Letters

Published: 25/07/2002, Volume II2, No. 5816 Page 20 21

The new consultant contract introduces job plans for hospital consultants. Full-time consultants are to have a working week made up of 10 'programmed activities' of 'typically four hours each', seven of which will be 'devoted to direct clinical care'.

The contract also states that 'NHS consultants' commitment to the NHS must take priority over any work undertaken for other organisations'.

The implication is that consultants, because of their perceived focus on earning private income, are one of the causes of inefficiency and long waiting times, particularly for elective surgery.

In November and December 1997 we carried out a prospective audit of all elective general, vascular, urological and breast patients scheduled for preoperative assessment or admission to Southampton University hospitals to establish the proportion of - and reasons for - operations cancelled. There were no 'red alerts'.

Of 851 patients identified, data was available for 847 (99.5 per cent). Of these, 106 (12.5 per cent) received urgent planned admissions, the remainder being asked to attend a preoperative assessment clinic. Of this remainder, 61 (8.2 per cent) did not attend. Of those that did, 30 (4 per cent) had their procedures postponed or abandoned, 22 because of medical problems and eight because of social problems or patient preference.

Including those receiving urgent planned admission, 756 patients were scheduled for admission. Of these, 123 (16.3 per cent) were cancelled before admission, 85 (69.1 per cent) because of lack of a bed. Nine (7.3 per cent) were cancelled due to lack of theatre time, and six (4.9 per cent) due to further medical problems.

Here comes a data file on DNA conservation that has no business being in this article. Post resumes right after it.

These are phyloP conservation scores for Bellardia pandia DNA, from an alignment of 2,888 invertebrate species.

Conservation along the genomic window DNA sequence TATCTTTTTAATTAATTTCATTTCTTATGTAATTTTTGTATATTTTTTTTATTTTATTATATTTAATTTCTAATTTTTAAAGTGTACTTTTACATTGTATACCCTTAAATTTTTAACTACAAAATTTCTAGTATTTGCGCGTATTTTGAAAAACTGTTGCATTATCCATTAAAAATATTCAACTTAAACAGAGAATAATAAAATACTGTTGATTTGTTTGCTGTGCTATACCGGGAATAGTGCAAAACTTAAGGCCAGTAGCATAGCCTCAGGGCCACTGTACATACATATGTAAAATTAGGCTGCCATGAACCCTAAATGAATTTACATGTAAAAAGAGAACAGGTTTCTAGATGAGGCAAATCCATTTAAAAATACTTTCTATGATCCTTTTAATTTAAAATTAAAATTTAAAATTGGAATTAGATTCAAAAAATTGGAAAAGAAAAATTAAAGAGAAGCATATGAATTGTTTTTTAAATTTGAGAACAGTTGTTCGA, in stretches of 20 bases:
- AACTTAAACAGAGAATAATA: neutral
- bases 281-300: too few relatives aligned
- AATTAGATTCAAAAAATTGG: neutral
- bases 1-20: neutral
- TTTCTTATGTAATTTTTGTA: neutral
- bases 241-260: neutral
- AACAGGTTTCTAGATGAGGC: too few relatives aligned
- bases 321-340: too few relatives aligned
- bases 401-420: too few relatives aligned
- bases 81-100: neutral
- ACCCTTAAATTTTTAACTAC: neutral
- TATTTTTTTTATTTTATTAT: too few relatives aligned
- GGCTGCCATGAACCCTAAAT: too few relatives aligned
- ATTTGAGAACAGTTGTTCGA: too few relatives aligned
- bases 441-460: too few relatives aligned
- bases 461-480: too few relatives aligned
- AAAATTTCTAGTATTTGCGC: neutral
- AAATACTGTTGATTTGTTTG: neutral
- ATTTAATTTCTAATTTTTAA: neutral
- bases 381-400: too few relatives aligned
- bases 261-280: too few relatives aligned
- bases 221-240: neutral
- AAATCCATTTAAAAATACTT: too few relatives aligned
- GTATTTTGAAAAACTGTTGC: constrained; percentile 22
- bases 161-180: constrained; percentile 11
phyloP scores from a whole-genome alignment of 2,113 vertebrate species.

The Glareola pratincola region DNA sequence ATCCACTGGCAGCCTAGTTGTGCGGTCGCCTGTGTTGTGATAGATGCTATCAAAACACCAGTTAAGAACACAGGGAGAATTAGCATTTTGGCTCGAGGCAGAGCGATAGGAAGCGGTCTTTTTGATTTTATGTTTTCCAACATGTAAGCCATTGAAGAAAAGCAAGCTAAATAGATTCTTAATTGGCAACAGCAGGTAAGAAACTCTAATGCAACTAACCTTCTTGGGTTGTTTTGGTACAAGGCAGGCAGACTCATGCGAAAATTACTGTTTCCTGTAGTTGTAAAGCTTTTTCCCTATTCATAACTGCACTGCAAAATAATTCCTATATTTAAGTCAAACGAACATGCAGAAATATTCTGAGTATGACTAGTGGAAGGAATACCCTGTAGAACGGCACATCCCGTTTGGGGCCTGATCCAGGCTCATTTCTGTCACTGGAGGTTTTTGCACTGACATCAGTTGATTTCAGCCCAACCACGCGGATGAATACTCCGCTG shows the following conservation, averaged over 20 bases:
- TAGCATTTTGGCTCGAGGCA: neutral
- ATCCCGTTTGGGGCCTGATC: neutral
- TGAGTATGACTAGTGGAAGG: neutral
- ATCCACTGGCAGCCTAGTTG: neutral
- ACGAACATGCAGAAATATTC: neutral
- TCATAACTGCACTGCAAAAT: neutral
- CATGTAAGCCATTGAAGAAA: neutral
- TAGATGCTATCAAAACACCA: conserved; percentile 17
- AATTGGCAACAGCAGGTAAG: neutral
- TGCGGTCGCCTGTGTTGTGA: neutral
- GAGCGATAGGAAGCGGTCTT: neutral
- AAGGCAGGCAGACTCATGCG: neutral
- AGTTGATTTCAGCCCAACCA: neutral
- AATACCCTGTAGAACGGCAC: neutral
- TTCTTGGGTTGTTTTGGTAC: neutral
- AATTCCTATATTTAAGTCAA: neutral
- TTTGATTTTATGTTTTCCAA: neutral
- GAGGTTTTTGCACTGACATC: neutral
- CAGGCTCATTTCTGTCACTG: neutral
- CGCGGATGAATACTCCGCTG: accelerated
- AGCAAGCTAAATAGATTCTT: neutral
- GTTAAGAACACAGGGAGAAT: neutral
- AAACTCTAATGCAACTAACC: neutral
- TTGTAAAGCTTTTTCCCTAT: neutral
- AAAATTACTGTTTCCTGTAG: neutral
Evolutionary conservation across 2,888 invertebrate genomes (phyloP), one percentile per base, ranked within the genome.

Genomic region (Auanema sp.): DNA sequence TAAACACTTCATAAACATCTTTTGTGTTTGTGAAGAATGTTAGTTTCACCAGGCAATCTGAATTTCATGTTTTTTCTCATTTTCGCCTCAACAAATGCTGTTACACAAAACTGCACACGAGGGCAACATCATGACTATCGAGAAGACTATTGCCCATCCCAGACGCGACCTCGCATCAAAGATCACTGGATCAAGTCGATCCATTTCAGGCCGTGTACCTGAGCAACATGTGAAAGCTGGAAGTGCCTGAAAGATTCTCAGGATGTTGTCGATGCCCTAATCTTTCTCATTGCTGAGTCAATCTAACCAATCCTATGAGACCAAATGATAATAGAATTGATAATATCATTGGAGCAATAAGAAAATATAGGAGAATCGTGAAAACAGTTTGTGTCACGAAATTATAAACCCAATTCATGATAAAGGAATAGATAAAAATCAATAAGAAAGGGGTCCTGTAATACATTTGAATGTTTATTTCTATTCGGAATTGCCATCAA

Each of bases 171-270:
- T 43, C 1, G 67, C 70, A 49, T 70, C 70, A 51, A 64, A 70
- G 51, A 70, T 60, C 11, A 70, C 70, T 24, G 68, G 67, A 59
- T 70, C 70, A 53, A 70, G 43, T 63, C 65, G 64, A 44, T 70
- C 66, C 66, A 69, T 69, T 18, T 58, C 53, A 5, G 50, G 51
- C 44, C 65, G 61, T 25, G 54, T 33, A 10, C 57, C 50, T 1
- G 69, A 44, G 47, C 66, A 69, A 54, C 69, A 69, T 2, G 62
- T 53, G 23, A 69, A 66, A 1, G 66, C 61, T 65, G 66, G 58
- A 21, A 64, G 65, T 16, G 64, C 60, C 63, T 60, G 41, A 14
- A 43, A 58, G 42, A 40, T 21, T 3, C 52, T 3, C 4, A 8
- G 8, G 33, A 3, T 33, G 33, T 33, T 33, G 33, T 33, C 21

Thirteen admissions (11 per cent) were cancelled by patients and in only 10 the reason for cancellation was not recorded.

A further three patients failed to attend hospital on the due date. Of the 630 admitted, a further nine (1.4 per cent) were cancelled, three because of lack of theatre time.

No cases on which data were available were cancelled due to lack of availability of a surgeon to conduct the operation.

Although this study was carried out in 1997 there has been no material change in the service provision in most NHS hospitals since.

Anecdotally Southampton University Hospitals trust is typical of most large teaching hospitals.

Lack of beds and theatre time constitute by far the largest reasons for cancellation of planned surgical admission. Increasing available time of surgeons will accomplish little without a corresponding increase in the number of available bed days and theatre hours.

It is NHS infrastructure that needs attention, not consultant contracts per se.

Private practice is unlikely to be a significant cause of long waiting lists.

Steve George Reader in public health Southampton University Health Care Research Unit, John Primrose Professor of surgery University Surgery Southampton General Hospital